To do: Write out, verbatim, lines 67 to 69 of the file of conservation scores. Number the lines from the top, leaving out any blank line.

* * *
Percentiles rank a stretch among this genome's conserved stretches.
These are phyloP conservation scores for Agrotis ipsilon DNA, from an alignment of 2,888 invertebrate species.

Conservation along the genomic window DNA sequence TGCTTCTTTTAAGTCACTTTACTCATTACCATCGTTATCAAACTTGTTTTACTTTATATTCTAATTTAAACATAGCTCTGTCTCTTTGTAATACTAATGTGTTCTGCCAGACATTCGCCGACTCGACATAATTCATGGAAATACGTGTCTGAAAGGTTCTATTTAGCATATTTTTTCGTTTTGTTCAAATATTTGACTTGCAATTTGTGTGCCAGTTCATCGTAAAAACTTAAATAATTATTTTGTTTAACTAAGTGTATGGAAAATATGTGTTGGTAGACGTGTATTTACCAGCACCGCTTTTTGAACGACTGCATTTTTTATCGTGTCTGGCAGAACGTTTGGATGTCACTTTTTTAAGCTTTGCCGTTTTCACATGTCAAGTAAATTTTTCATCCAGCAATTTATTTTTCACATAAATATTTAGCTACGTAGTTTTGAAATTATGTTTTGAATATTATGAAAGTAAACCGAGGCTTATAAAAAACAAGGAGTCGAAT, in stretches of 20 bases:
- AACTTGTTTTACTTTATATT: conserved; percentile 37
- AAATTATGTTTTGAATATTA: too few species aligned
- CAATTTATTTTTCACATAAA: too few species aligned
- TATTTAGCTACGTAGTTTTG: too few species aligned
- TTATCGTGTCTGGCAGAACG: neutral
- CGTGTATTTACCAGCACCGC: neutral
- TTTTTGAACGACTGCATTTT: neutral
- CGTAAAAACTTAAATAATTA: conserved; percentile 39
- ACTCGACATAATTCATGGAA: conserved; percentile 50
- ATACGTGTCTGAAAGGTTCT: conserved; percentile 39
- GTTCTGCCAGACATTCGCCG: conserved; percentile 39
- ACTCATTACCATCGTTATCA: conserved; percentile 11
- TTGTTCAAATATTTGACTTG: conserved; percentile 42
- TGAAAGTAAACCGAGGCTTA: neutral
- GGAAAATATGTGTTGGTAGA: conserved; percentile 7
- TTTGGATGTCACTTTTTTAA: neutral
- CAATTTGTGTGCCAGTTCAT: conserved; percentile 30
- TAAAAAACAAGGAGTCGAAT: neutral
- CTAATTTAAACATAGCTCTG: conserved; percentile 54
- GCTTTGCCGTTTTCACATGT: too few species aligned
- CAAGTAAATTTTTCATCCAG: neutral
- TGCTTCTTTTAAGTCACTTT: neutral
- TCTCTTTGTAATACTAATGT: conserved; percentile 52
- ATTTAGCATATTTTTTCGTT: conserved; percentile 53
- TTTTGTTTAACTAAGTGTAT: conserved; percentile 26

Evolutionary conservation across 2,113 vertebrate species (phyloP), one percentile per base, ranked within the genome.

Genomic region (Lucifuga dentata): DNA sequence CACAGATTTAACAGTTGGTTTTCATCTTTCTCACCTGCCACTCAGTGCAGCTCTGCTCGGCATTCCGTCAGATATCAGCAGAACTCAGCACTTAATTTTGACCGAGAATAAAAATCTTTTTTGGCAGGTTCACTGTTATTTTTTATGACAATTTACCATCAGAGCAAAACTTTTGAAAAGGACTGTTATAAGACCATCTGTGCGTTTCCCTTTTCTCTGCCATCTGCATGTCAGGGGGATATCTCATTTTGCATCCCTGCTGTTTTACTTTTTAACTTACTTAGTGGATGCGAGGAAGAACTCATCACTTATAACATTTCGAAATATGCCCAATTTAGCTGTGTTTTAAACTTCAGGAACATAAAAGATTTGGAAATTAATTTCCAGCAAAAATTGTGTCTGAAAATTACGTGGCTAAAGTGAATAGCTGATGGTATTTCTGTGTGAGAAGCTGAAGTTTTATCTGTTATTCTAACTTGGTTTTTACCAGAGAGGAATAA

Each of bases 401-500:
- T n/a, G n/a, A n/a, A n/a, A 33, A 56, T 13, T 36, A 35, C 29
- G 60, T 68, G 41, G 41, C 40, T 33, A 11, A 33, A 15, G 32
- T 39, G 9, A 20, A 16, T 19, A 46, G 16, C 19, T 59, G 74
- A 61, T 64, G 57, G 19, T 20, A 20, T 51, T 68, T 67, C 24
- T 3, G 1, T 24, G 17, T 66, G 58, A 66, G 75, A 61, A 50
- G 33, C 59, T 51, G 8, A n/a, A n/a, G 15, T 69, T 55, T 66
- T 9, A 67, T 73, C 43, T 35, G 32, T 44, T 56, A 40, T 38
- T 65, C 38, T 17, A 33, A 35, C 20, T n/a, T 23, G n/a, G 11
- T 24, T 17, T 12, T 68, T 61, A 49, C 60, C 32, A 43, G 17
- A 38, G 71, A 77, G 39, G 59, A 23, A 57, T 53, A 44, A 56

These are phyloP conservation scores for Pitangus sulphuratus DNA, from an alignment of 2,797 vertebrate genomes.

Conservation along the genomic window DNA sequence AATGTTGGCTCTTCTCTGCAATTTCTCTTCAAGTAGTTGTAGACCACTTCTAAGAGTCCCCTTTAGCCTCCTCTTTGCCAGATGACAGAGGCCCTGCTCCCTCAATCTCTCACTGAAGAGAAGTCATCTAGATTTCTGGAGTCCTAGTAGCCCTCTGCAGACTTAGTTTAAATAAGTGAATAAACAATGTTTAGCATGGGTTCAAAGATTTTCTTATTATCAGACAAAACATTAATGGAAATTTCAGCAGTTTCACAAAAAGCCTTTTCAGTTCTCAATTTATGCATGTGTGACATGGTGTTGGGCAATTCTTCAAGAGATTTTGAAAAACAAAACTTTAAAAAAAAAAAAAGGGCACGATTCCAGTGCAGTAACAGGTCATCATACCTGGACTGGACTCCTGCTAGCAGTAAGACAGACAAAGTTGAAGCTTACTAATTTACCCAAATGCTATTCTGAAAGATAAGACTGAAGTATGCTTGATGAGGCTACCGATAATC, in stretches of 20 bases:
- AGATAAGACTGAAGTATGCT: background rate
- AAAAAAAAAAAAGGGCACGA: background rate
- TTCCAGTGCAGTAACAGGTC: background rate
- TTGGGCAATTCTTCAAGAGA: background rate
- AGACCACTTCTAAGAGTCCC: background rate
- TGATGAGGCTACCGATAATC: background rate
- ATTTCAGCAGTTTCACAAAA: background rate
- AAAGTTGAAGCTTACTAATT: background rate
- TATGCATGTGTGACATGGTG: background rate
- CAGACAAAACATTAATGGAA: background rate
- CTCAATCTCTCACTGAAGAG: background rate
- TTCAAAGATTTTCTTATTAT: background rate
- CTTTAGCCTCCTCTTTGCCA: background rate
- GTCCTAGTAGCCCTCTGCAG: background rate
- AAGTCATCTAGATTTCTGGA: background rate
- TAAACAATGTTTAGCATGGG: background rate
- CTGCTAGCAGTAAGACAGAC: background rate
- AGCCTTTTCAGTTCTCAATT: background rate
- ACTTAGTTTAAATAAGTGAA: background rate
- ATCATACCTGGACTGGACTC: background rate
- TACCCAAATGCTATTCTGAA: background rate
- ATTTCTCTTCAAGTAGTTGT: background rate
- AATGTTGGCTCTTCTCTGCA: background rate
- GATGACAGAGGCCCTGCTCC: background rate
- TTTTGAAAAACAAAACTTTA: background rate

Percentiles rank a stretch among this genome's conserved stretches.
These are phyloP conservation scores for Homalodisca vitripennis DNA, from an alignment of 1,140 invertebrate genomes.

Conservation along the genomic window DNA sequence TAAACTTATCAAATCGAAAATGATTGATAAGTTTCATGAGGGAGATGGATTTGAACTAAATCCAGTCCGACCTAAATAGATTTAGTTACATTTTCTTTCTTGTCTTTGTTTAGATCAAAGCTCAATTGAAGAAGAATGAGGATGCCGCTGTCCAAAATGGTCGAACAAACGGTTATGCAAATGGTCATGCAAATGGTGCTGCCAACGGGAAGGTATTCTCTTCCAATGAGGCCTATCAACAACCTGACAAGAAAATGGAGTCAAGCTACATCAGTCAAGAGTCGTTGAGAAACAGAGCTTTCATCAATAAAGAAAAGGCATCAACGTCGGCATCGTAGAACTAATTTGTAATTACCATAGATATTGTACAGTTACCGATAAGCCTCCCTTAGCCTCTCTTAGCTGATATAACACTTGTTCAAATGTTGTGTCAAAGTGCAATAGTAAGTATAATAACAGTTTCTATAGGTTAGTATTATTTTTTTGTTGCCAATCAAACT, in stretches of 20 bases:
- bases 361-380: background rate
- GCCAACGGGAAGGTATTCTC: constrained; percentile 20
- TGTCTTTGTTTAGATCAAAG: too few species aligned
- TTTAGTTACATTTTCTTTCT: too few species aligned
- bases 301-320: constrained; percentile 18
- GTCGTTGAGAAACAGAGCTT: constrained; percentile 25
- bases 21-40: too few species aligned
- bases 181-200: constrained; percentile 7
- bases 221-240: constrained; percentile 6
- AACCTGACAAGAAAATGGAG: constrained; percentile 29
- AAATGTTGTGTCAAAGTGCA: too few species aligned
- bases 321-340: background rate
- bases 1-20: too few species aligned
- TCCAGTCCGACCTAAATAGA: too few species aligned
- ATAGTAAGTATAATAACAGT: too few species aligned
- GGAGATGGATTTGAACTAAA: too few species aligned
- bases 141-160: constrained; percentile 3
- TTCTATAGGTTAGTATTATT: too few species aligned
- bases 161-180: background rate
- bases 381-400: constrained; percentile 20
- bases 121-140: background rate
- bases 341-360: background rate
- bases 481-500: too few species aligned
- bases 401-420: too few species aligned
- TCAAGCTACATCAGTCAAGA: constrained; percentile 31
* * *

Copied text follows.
- GATGACAGAGGCCCTGCTCC: background rate
- TTTTGAAAAACAAAACTTTA: background rate

Percentiles rank a stretch among this genome's conserved stretches.